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UMPI invites community members to take part in annual Unity Project

PRESQUE ISLE, Maine — Those who have driven by the University of Maine at Presque Isle during the past month might have noticed numerous poles standing on the lawn in front of South Hall, all with multi-colored strings of yarn converging in the middle and spreading across the entire circle. 

That circle is part of the university’s own Unity Project, aimed at bringing community members, students and campus officials of various backgrounds together and showing that regardless of their differences there are many more similarities, or “threads,” that connect them. The Unity Project is a global movement that Nancy Belmont, CEO and chief inspiration officer at Vessence Corporation, started in June 2016 as a public art project that served as “a response to the divisiveness and negative rhetoric in American politics,” according to the project’s website.

The UMPI structure consists of 32 poles that display an “identifier,” a sheet of paper that states a trait that an individual may claim as part of their identity. People are invited to grab some yarn, begin by wrapping the yarn around the middle pole, and then weave the string around each identifier that represents themselves.

The identifiers range from the personal to the political, with many of the statements serving as the opposite of the one next to it. An identifier that states “I identify as a Democrat,” is often placed next to ones that state “I identify as a Republican” and/or “I currently do not identify with a political party.” Other opposites might be “I am a dog person” or “I am a cat person” as well as “I own a home,” “I rent a home,” and “I don’t have a home.” There are identifiers for folks who have a love of art, science or sports, those who struggle with mental illness and those whose country of origin is not the United States.

Violet Washburn, UMPI coordinator of campus engagement and international student services, began the Unity Project last year when she first came to the university. She had helped coordinate the Unity Project while working at the State University of New York and thought that the project would be a great one to connect people from both on and off campus.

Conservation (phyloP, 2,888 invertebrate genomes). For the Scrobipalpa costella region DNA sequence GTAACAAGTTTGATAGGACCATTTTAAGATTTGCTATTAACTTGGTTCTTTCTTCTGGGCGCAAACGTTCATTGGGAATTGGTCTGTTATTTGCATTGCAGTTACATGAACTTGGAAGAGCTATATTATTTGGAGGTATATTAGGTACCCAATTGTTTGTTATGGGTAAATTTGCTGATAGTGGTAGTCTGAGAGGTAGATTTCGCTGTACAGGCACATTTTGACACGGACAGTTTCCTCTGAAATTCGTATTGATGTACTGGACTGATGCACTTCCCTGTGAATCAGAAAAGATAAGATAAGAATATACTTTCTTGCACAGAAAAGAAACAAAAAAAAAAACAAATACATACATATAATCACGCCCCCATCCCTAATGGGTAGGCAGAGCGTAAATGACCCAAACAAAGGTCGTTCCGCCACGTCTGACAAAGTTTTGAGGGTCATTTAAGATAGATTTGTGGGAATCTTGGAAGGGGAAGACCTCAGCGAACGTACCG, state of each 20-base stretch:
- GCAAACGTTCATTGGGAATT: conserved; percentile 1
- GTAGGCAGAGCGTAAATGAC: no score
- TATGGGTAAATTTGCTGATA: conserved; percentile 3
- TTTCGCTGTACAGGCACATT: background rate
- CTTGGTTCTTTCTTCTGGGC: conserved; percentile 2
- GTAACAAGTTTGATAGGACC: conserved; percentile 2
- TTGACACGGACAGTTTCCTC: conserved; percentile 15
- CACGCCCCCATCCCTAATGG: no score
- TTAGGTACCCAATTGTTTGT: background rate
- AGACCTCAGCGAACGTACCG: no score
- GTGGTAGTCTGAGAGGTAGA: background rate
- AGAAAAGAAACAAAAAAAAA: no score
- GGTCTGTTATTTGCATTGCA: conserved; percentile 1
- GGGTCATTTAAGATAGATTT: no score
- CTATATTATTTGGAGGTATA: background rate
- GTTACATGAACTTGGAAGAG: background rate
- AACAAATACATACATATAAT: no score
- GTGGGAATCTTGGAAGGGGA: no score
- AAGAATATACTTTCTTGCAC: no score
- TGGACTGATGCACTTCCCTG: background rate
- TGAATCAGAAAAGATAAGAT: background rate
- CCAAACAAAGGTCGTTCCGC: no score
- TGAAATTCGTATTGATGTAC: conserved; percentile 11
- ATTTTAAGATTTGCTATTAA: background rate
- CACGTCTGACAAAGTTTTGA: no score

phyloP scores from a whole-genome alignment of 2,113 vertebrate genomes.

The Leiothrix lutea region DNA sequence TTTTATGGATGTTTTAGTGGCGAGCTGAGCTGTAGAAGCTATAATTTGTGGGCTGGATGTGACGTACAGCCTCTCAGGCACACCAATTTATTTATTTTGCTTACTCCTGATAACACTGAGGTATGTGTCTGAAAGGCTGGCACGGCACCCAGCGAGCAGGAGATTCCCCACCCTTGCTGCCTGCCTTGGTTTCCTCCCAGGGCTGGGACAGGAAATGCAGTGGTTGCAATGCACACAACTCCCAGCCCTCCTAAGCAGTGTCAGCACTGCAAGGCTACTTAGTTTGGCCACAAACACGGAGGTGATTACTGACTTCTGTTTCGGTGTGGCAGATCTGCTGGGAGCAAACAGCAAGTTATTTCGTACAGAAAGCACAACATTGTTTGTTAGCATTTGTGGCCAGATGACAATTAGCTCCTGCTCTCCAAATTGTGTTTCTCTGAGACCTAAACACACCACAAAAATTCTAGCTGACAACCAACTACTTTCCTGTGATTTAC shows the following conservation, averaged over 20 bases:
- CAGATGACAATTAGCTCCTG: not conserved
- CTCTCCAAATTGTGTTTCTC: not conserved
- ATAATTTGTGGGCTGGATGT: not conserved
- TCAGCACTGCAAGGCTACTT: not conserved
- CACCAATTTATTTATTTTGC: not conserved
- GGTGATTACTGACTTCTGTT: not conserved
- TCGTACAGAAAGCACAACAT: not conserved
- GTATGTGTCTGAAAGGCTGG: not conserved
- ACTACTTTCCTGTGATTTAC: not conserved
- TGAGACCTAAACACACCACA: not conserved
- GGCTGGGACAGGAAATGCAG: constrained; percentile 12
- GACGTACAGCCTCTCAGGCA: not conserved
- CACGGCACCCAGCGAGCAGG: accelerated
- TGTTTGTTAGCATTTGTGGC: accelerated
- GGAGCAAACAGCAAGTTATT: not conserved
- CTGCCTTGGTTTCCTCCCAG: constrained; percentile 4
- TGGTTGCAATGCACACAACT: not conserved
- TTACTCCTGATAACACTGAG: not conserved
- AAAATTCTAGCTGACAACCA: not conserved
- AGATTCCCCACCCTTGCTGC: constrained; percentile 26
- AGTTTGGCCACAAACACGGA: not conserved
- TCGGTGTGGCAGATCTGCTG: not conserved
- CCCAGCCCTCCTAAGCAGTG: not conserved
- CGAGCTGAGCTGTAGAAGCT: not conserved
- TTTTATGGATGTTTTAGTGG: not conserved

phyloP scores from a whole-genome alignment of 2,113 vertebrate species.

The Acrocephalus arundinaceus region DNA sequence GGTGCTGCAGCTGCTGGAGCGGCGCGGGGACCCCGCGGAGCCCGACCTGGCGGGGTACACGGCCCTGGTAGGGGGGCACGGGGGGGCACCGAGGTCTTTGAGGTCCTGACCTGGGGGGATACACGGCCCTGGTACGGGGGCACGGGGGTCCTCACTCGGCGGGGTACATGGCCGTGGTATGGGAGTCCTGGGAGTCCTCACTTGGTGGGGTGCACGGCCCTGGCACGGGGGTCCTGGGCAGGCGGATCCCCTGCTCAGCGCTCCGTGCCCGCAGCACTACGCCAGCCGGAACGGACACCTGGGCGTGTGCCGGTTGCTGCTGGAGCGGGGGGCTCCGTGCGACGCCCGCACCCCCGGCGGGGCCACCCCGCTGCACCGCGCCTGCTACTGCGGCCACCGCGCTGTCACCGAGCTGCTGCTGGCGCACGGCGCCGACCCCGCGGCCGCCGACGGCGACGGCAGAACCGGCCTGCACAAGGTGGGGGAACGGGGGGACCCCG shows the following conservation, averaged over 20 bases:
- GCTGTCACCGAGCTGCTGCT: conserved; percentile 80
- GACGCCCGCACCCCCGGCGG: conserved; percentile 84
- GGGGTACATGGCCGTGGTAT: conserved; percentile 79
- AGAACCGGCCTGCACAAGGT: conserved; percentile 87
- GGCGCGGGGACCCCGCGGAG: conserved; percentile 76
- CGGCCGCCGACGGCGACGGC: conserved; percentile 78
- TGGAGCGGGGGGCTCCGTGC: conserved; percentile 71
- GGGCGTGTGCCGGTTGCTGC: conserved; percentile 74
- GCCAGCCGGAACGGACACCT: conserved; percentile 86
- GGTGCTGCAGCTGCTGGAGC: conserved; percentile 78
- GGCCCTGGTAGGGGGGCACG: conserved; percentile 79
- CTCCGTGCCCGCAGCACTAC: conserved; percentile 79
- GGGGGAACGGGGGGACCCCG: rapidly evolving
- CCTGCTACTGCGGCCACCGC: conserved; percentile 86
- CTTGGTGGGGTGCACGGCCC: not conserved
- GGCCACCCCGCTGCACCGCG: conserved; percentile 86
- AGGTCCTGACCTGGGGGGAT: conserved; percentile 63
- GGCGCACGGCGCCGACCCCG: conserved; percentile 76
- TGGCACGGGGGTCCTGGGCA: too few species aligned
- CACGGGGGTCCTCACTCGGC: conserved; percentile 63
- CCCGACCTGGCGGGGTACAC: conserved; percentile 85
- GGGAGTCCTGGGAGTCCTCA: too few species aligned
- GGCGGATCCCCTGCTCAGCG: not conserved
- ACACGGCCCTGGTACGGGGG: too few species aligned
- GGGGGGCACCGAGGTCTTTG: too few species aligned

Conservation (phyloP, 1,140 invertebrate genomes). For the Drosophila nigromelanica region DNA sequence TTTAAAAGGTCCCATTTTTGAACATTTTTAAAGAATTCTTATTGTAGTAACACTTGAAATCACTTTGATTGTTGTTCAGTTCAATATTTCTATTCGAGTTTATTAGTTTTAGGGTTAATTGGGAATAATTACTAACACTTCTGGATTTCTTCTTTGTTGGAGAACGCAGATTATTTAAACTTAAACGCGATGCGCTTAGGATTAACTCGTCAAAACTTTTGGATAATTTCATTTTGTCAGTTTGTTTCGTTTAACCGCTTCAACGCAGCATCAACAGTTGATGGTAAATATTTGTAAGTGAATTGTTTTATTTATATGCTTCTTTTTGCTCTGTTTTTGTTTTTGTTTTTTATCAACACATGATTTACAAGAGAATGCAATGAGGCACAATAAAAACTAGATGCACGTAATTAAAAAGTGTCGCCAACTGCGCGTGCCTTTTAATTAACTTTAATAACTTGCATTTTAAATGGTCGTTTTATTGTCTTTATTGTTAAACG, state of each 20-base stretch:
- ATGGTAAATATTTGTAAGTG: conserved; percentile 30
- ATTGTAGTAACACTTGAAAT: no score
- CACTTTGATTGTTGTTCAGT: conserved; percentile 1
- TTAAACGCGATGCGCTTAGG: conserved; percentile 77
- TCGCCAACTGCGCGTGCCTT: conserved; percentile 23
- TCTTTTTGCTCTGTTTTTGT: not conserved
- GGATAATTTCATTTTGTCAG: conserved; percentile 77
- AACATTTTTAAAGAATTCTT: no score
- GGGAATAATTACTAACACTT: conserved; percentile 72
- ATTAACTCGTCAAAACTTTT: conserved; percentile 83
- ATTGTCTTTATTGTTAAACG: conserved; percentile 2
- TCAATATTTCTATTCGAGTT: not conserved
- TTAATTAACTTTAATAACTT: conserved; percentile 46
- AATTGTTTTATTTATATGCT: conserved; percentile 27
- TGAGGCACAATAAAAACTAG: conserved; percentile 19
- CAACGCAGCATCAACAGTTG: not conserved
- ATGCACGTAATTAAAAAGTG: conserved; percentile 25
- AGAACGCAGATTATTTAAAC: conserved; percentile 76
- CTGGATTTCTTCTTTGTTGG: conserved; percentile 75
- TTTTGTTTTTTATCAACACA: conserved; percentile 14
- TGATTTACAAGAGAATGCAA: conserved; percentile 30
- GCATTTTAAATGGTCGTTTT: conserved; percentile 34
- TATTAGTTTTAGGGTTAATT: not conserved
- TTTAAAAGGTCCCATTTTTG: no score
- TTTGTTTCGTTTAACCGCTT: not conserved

“It’s open to anyone in the community,” Washburn said, about the Unity Project. “Even though we’ve gotten a lot of student participation, UMPI is part of the larger community as well and so we wanted a project where people could come from anywhere and take part.”

As part of the project, a box of various colored yarn and instructions is available at the site during UMPI’s regular business hours from 8 a.m. to 4:30 p.m. from now until Oct. 1. The project’s themes of unity and acceptance are ones that many UMPI faculty members, including Associate Professor of Social Work Shirley Rush, have incorporated into their coursework.

“I brought students in my ethnicity and multiculturalism class last year and plan to again this year,” Rush said. “It’s an opportunity for them to realize that no matter where people come from or what their experiences are, there is a common thread that connects all of us.”

Many UMPI students got together to take part in the Unity Project on Wednesday, Sept. 12, noting that the experience was a great chance for students and adults alike to meet people they might never have met or thought of talking to before.

“I think it’s awesome that people have a more creative way to get to know each other and figure out what they have in common,” said Yvonne Hartridge, an UMPI junior from New York City. who participated in the Unity Project for the first time.

Tiffany Smith of Bradford, also a junior, said the Unity Project is one of many things that contribute to the warm environment both on campus and in the surrounding communities.

“I participated last year and it’s great that people are able to come together and realize how much we can learn from each other,” Smith said.

Although many of the people who have contributed to the Unity Project thus far have been students, campus officials hope to see more individuals from the community stop by before the structure is taken down at the end of the month.

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